Advice for Office Workers

Ask others how they are feeling – The chances are that you are not the only one feeling this way, so look out for other people too. Ask them how they are doing, how they are getting on with their current caseload or particular clients. We all need an opportunity to vent at work from time to time and (as long as it’s kept professional!) can help us bond with colleagues.

Address the office culture – Feelings of isolation are likely to be due to something wrong with the organisational culture. There may be a lack of investment in social events and team cohesion, so focus on addressing the problem by suggesting events and activities that encourage better collaboration and interaction with colleagues.

At Obelisk Support we all have had experience of feeling isolated in our working lives. With a flexible core team and network of remote consultants we work tirelessly to keep in touch, organise events and create a culture that helps individuals feel continually supported and cared for. If you have any thoughts on tackling loneliness as a consultant or lawyer on a career break, we want to hear from you.

Women in Law

Obelisk Support consultant Alisha McKerron Heese provides some advice to women returners on coming back to the law after a career break, from her attendance at CMS’s two-week programme for women returning to work – the first programme of this kind to be organised by a UK law firm .

Coming back into the fold after a career break is by no means an easy thing to do. As women returners, often the barriers we face come not from the gap on our CV, but how we approach it in our own minds. The biggest obstacles we encounter in returning to work are, in fact, those that we create for ourselves by not putting ourselves forward correctly.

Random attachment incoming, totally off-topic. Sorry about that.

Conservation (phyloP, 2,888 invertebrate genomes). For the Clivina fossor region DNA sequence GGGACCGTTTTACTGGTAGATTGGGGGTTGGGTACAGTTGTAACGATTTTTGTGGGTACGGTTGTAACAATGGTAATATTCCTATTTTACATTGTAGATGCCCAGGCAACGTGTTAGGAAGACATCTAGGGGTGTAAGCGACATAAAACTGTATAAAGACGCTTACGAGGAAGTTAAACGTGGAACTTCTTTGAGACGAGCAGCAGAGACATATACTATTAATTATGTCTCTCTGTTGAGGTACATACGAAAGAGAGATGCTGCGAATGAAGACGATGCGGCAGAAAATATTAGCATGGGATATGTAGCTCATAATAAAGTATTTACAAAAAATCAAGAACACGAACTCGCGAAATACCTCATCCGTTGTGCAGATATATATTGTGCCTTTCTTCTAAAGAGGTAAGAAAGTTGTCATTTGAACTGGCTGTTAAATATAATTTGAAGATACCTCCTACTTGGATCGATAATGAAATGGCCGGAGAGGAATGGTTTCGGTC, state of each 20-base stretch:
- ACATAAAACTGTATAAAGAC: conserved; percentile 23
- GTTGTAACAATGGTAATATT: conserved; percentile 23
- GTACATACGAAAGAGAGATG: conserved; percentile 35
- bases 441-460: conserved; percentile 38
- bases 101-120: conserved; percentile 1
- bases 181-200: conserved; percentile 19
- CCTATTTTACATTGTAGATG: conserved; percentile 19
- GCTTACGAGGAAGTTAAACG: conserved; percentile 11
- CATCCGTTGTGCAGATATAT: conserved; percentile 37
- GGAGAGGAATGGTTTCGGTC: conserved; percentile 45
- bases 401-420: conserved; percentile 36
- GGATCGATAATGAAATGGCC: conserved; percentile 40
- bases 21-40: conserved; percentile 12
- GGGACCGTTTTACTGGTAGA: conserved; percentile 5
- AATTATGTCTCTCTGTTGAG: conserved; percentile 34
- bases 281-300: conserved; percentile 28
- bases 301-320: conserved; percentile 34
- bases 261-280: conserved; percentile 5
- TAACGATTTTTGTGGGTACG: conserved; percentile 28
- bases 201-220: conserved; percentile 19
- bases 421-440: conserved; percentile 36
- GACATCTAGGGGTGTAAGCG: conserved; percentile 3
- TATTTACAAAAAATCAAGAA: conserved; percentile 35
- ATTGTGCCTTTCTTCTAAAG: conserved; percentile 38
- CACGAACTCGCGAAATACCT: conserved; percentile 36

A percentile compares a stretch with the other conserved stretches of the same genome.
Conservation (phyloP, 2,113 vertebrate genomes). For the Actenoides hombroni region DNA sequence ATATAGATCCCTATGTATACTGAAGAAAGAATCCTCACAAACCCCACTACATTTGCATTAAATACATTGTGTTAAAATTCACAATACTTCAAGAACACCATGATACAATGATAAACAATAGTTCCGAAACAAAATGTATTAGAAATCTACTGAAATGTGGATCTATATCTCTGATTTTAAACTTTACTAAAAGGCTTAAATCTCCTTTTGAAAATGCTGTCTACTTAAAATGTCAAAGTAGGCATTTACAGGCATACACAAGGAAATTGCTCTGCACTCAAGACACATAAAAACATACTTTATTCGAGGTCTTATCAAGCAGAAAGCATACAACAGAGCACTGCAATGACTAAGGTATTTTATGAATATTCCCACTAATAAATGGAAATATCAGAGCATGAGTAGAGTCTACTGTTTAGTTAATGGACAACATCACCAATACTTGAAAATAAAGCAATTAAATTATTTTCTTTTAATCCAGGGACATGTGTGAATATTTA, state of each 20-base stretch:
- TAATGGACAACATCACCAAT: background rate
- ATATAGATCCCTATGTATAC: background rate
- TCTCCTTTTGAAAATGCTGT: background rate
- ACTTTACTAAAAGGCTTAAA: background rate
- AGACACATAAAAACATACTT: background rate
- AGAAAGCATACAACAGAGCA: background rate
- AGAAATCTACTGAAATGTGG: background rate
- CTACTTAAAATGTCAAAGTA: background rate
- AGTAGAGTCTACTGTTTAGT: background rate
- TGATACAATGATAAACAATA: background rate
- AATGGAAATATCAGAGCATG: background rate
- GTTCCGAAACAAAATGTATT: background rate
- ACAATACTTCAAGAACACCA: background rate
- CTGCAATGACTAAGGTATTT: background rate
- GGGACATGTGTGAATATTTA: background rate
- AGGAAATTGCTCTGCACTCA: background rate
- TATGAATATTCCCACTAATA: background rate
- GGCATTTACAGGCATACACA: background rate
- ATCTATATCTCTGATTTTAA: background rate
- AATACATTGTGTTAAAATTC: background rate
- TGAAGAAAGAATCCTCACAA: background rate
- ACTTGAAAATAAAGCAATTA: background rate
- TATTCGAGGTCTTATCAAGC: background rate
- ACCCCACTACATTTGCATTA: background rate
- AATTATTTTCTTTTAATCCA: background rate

Putting yourself forward after a career break requires considerable time and effort – more than you might think. It requires careful consideration of paperwork, including your CV, cover letter and online presence, and putting yourself across in the right way when networking and interviewing.  Allocating a mere half hour to the task is unlikely to yield good results.

1. Start With Your CV

Your CV needs to evolve beyond just a list of employers and experience, particularly when you have a career break to incorporate. Begin with a neat profile about what services you offer, and what you are looking for, so that potential clients can identify themselves as potential clients. Your summary lets you speak directly to your potential clients, and should be used to tell them why you’re their best choice. This should not be more than two or three lines.

Next, note down your previous work experience and education. Don’t just list the names of companies you worked for – it’s important to highlight your specific involvement in the companies, as well as the outcome of your work (example sentence: “Acme Corp: involved in X task, helped Y team complete merger Z”). This paints a more complete picture of your skills. Don’t be despondent that your work experience has dated: as a returner, it’s more about demonstrating the skills you have acquired than demonstrating being up to date. Spend some time thinking about the past – be sure to include anything relevant, no matter how many years ago it was.

Don’t try to hide your career break. Do disclose the length of your career break, but ‘sandwich it’ between past experience and what you are doing at the moment, e.g. any unpaid work that demonstrates recent skills acquired. Skills are transferable, which is why it’s so important to highlight them.